Therefore, it should be no surprise that the massive money printing has caused massive asset price inflation (not evenly) since 2009. This can be seen in the following charts showing the correlation of the US Fed balance sheet and the US share market (S&P500).
Now, it is a historical fact that any time since 1880, that Shiller's CAPE ratio got anywhere near the level indicated above (32.11), this was followed by a major crash in the US share market (see chart immediately below for relationship between high CAPEa and share market crashes). This is an ominous warning for index-like investors in US shares. (There are some other asset sector and markets which are also in asset price bubbles as well of course). Investors ignoring this sort of warning do so at their own peril.
But when will the US share market crash? Fundamental measures like Shiller's CAPE ratio, warning of such an event in the future, but they do not tell you when. However, there is a reasonable school of thought that suggests as follows. If it was the massive money printing in by developed world central banks (seen in growing central bank balance sheets) that caused the US share market bubble, then "surely" as that balance sheet shrinks (or developed world central bank balance sheets more broadly), then so will the US share market bubble. Personally I think this is quite likely to be the case. And so does Gavekal https://web.gavekal.com/, a highly regarded research house based in Hong Kong. https://www.puzzlefinancialadvice.com/single-post/2017/10/18/Recession-risk-warning-for-2019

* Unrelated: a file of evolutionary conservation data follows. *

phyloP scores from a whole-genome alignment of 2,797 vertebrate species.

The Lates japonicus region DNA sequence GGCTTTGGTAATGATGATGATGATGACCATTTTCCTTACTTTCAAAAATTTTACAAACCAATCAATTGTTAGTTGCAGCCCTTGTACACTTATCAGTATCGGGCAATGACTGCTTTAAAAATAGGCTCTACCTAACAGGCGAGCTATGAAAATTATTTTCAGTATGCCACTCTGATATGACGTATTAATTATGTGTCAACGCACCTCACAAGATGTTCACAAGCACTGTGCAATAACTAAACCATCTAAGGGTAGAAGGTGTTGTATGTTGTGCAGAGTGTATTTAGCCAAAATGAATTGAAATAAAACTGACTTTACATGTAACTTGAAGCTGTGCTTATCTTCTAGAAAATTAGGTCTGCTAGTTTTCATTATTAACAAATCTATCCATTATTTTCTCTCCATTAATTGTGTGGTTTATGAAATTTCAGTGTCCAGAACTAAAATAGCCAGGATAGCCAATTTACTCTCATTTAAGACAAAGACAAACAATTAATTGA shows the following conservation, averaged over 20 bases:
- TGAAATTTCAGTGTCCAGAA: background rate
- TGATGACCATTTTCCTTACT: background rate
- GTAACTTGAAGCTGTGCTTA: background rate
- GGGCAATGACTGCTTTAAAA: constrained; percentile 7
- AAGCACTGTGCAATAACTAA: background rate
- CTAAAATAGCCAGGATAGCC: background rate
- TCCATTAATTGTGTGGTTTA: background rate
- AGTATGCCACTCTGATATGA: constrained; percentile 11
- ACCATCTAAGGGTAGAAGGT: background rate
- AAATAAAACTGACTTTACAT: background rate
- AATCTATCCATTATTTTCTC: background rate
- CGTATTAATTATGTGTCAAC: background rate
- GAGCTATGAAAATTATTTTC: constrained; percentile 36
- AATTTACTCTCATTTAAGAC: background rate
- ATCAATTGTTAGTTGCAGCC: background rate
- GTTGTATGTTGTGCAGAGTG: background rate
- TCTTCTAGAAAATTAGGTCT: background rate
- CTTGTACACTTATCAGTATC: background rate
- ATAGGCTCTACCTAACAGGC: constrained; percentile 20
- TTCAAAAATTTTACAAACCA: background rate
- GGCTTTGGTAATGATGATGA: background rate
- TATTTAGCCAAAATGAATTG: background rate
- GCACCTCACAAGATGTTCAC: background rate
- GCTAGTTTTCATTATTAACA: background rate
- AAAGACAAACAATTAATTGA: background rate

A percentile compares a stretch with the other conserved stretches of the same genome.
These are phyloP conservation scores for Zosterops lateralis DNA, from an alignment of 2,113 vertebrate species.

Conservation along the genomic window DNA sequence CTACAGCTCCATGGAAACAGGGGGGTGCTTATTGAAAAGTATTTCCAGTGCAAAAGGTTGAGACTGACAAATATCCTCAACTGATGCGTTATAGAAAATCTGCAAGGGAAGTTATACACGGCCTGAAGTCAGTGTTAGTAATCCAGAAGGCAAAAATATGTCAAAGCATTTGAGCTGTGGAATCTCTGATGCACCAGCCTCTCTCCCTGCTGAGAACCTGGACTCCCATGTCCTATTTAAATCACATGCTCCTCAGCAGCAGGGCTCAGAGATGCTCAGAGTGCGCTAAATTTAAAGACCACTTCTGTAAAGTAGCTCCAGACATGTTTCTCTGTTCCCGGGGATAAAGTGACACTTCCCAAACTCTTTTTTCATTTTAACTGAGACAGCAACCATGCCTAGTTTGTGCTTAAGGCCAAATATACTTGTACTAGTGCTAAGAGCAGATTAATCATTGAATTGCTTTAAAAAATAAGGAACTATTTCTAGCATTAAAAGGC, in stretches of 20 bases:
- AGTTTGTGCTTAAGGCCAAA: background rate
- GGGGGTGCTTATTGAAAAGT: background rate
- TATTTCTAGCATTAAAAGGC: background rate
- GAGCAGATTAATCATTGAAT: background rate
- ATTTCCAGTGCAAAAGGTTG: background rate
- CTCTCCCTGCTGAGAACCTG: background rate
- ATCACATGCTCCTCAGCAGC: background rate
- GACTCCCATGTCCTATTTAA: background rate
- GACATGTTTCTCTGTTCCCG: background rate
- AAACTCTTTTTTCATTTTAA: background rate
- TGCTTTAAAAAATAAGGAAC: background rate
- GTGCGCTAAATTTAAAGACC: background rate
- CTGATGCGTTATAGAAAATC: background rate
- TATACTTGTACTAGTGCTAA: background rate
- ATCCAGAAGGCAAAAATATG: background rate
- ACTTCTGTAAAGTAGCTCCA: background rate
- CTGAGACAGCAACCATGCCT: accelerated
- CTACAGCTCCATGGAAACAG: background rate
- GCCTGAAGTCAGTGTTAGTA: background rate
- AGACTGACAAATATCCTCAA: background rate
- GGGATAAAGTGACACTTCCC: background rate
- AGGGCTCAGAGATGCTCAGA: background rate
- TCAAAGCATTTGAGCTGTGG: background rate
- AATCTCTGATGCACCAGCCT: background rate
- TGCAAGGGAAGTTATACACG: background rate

Another factor which seems likely to tell us something about the timing, us the US Fed cash rate. Historically, rising US cash rates have been highly correlated with financial crises. Note: Over the last few days, the US Fed has raised its cash rates by another 0.25%, and expects to raise US cash rates another 2 times before year end. https://fred.stlouisfed.org/series/FEDFUNDShttps://fred.stlouisfed.org/series/TB3MS